The opposing viewpoint advocates a “society whose members coexist.” The underlying idea here is that politics does not exist to make the strong stronger but rather to protect the basic human rights of the socially and economically weak. The portrayal to be imagined here is one of a “society of sharing with one another” rather than a “society of competing with one another.” If the economic fruits that society as a whole can obtain are limited, then the most important thing is a redistribution of income resulting in an equalization of income standards so that the lives and livelihoods of all members of society are protected. If there is no emphasis on equality in the results, then the very existence of those who are weak will not be protected.
A national election provides the only opportunity for the citizens who are nation’s sovereign rulers to make use of their position as sovereigns. They needed to vote in this election with this choice in mind, but their understanding of the choice was not fostered at all.
The Logic of Capitalism Running Through the Nuclear Power, TPP, and Consumption Tax Issues
The biggest reason for this is that the “airwaves industry,” the mass media, which is one of the vested interests, engages in information manipulation to obfuscate and conceal the most important points of contention in a national election. One can infer that the propaganda prior to the July election positing “Abenomics” as an issue of contention and the “twisted Diet” as a focal point, which was circulated along with predictions of an overwhelming LDP-Komeitō victory, artificially induced the election results. As a result, the media created an atmosphere in which those political forces standing on the side of the vested interests and advocating economic policies that would encourage the law of the jungle would capture the Diet.
In the area of nuclear power, work is being aggressively promoted to restart nuclear plants throughout the country even though the basic conditions remain unchanged, large amounts of radioactive water are still flowing into the ocean from the Fukushima Daiichi Nuclear Power Station, and neighboring communities are being turned into lands of the dead.
The Abe administration claimed in last December’s general election to be adamantly opposed to the TPP, but in March of this year it decided to join the TPP negotiations and turned Japan’s participation in the agreement into an established policy. The crux of the TPP is the investor-state dispute settlement (ISDS) clause. If the ISDS clause is adopted, Japan’s sovereign authority to determine its own systems will be forfeited, and big finance operating around the globe will grab the authority to determine them instead. The fact that big finance pursues only its own rights and interests is as clear as day.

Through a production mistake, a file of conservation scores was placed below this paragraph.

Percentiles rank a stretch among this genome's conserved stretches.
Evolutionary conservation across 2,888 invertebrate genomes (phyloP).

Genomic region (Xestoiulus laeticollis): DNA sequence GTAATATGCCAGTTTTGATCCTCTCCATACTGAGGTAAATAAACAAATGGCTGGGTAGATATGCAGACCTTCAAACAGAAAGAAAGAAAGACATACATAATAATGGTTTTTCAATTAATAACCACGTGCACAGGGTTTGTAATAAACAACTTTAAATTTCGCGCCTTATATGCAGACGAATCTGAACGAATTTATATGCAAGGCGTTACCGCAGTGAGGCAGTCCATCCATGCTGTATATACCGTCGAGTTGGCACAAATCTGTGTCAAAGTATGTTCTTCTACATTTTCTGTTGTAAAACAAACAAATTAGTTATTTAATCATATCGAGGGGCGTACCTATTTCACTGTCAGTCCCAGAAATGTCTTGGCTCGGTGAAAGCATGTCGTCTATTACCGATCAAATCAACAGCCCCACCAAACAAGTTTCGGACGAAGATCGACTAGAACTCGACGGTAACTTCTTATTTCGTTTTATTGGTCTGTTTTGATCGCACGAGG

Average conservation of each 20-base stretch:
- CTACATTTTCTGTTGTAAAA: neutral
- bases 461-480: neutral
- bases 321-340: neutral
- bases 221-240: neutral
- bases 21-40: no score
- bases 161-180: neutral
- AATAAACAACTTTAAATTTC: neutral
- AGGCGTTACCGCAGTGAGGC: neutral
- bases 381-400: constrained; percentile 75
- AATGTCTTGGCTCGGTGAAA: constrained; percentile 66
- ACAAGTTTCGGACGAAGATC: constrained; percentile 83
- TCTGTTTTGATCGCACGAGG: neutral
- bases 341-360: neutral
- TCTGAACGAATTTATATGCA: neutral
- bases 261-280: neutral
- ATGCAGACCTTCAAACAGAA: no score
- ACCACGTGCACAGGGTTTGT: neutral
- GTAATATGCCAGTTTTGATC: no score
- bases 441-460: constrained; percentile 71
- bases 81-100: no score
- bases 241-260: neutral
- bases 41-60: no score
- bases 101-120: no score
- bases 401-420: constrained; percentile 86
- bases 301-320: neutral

As preliminary arrangements, the Abe administration is starting to implement neoliberal policies in special economic zones before having obtained the consent of all concerned. What is being implemented in these zones is the liberalization of agriculture, medical care, and employment. A reality will be produced in which Japanese agriculture will be controlled by foreign capital and medical care, an area in which equality had been guaranteed, will be dominated by economic disparities. The liberalization of employment jeopardizes a worker’s right to a certain standard of living. Furthermore, even the minimum wage system will break down, and jobs for Japanese citizens will be stolen by foreign workers. All of these are changes to the system that capital makes for its self-propagation, and avaricious capitalism will do everything possible to completely destroy a Japanese society in which members coexist.
The betrayal of trust over the increase in the consumption tax has been nothing but brutal. From 1990 to 2010, Japan’s national tax revenues fell by one-third. In terms of the main tax items, income tax revenues were cut in half and corporate tax revenues fell sharply to one-third of their earlier level. While this was happening, only the consumption tax was hiked to triple its earlier amount. The bad revision in the taxation system that the Abe administration is now promoting would try to further increase the already tripled consumption tax while further cutting a corporate tax that has dropped to one-third of its previous level. The precondition cited for a consumption tax hike was elimination of the amakudari system, in which former government officials find jobs with companies in industries they once regulated, but that gambit has come to a complete standstill. Indeed, what has been happening is that there has been an aggressive cultivation of such “termites,” including an increase of parachuting from the Ministry of Finance.
The Abe administration is reinforcing its subordinate stance toward the United States, sacrificing the Japanese people in its wholehearted cooperation with the expansion of the rights and interests of US capital. Trying to revise the Constitution and modify the system that would allow Japan to participate in a US-led war is likewise part of a policy that would give away rights and interests to the US military-industrial complex. If things go on like this, Japan will wind up being completely consumed by the bald eagles of US capital, the termites of the bureaucracy, and the hyenas of avaricious capitalism. The Japanese people must wake up from their dreaming. Do we Japanese really want to have a law-of-the-jungle society? We must reflect on a reality in which we have been lured without realizing it by the bald eagles, termites, and hyenas to choose a road where we ourselves will become the prey of these vested interests.
To break out of this situation, a political power that stands with the sovereign rulers rather than the vested interests needs to be marshaled together, and a strong leader must appear who can stir the citizen sovereigns up from their sleep. If we continue to permit the recklessness of Abe’s neoliberal rule in this way, it is certain that Japan will be completely transformed, and our country, with its wonderful culture and traditions, will simply be no more.